You ever scroll through a site’s rankings and a player stands out? Everything looks in order until you see that one player’s position that strikes you as odd. That one player that raises your eyebrow. That one player that makes you say …
It’s not that the player is bad. It’s not that at all. However, you feel as if they are being held to a higher standard than you feel they should be. And because the definition of a “bust” is someone who will not match their ADP, I guess you can call the following players busts.
Chris Davis, Baltimore Orioles
He crushes like a grape.
No one, and I mean no one, is doubting the elite power Davis possesses. And let’s be honest. You don’t hit 53 home runs without having some semblance of skill. He’s always been a vastly powerful hitter, but 53 is a ton of homers. Only 16 players have hit more in one season in the history of the game. And Davis improved, too, hitting 17 of his dingers on breaking stuff (curves, sliders). So, after all of this praise, why am I not 100 percent sold on Davis in 2014?
I think fantasy owners will select Davis in the first round, which is valid, but will be automatically assuming first round value in return. That isn’t a guarantee, as 2013 was a breakout year for Davis, and some regression may be expected. He killed it in the first half, sporting a .315 batting average with a home run in every 9.3 plate appearances. But, after the All-Star break, he batted a more reasonable .245, belting a homer once every 15.1 at-bats. Davis has never really been a high batting average guy, so to say that he’ll sport the likes of a .300 mark isn’t wise. I have him just outside by top-10 overall players, and would be more than okay with the likes of Prince Fielder over him.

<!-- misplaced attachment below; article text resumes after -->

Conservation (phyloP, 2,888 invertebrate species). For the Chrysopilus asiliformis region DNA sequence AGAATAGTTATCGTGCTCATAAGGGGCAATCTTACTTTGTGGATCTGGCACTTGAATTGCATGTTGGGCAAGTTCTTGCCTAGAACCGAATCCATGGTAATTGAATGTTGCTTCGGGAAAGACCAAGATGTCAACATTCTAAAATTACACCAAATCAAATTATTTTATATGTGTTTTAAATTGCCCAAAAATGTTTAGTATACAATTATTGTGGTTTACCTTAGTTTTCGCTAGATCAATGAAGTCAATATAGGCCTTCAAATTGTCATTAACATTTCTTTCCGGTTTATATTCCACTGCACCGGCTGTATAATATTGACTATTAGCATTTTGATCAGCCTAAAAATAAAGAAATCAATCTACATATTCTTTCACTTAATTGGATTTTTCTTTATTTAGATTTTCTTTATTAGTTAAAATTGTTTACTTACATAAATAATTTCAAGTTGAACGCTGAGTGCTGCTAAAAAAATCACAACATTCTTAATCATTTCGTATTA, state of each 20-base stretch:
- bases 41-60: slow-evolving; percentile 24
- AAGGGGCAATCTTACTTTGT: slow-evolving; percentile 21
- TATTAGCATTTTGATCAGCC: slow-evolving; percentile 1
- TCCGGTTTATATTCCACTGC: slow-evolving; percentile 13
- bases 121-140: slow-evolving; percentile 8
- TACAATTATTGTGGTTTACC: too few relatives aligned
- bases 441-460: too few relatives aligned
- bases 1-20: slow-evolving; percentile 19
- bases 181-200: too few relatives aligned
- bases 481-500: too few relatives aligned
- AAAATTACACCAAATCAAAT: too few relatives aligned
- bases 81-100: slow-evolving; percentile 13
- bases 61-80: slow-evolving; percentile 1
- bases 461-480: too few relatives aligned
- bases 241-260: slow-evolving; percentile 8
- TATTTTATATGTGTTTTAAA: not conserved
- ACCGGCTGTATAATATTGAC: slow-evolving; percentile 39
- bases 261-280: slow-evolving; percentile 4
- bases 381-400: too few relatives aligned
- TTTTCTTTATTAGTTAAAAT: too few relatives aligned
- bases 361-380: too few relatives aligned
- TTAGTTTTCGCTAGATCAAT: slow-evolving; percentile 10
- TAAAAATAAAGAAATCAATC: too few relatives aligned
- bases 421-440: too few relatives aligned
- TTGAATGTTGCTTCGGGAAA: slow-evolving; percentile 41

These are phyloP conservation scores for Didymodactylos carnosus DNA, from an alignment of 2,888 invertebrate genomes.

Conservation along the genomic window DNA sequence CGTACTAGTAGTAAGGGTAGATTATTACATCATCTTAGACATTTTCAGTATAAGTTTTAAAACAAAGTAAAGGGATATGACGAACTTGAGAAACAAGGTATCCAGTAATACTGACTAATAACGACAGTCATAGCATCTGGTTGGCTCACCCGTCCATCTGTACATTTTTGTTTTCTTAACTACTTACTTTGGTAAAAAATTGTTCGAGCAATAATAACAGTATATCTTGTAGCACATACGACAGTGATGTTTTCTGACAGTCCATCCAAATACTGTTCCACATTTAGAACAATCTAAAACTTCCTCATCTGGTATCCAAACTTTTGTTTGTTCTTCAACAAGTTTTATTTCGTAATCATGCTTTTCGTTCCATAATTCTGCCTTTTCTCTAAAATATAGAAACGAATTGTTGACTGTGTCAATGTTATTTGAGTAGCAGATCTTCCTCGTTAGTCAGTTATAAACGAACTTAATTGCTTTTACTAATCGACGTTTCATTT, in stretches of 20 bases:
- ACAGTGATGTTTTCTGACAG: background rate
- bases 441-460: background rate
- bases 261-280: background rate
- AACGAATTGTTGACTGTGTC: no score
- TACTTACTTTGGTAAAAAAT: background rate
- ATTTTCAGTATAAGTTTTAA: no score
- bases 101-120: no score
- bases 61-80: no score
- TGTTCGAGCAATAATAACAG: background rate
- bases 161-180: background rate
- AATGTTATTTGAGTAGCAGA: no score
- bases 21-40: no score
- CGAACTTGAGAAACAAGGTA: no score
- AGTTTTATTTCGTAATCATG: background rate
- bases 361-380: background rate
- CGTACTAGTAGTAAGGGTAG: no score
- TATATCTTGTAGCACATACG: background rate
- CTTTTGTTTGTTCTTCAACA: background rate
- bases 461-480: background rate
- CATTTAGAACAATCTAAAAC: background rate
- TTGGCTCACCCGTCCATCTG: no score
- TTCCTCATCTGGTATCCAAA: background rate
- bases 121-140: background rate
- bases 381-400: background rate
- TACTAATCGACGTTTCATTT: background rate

Yasiel Puig, Los Angeles Dodgers
Puig took baseball by storm last season, batting .436 with seven home runs and 16 RBI during his inaugural month in the majors. He went on to finish the year with a .319 average, 19 homers, 42 RBI and 11 steals. With a handful of exciting former top prospects taking the leap to superstardom, it makes sense that fantasy owners are drooling over Puig. I mean, we are humans, and we like new toys. But I think people are really going to overpay for him on draft day, automatically assuming that his games will remain smooth sailing.
Not so fast.
Puig is a very free-swinging, reckless player. Combine that with the fact that he is still very young, and there is reason for concern. He is an undisciplined, impatient hitter. I mean, listen to this stat, via the Sultan of Stat, Tristan Cockroft. When Puig sees three or more pitches in an at-bat, his average drops to an alarming .224 in his career. If opposing pitchers see that number, they could use it to their advantage. He also swung at a rather ugly 38.9 percent of pitches landing outside of the strike zone last season. And finally, he won’t see an insanely fortunate .389 BABIP in 2014. I’m not saying Puig is going to be bad. The guy is an immense talent. However, I’m not going to jump ship on proven guys for him.
Jean Segura, Milwaukee Brewers
Segura was one of the best shortstops in fantasy last year, finishing with a strong .294 average to go along with 12 home runs and an impressive 44 steals. However, it was a tail of two halves for Segura, who was absolutely brutal after the All-Star break. In fact, after the break, Segura batted just .241 with 17 stolen bases and an ugly one home run. During the slump, Segura’s plate discipline took a hit, as he chased more pitches when behind the count and he truly regressed to the mean in the power department. I mean, I’m not convinced that he is at all a power hitter, as he is averaging just 10 home runs per 162 games played throughout his career.
Adam Pfeifer is a featured fantasy sports columnist for Rant Sports.
You can follow him on Twitter @aPfeiferRS.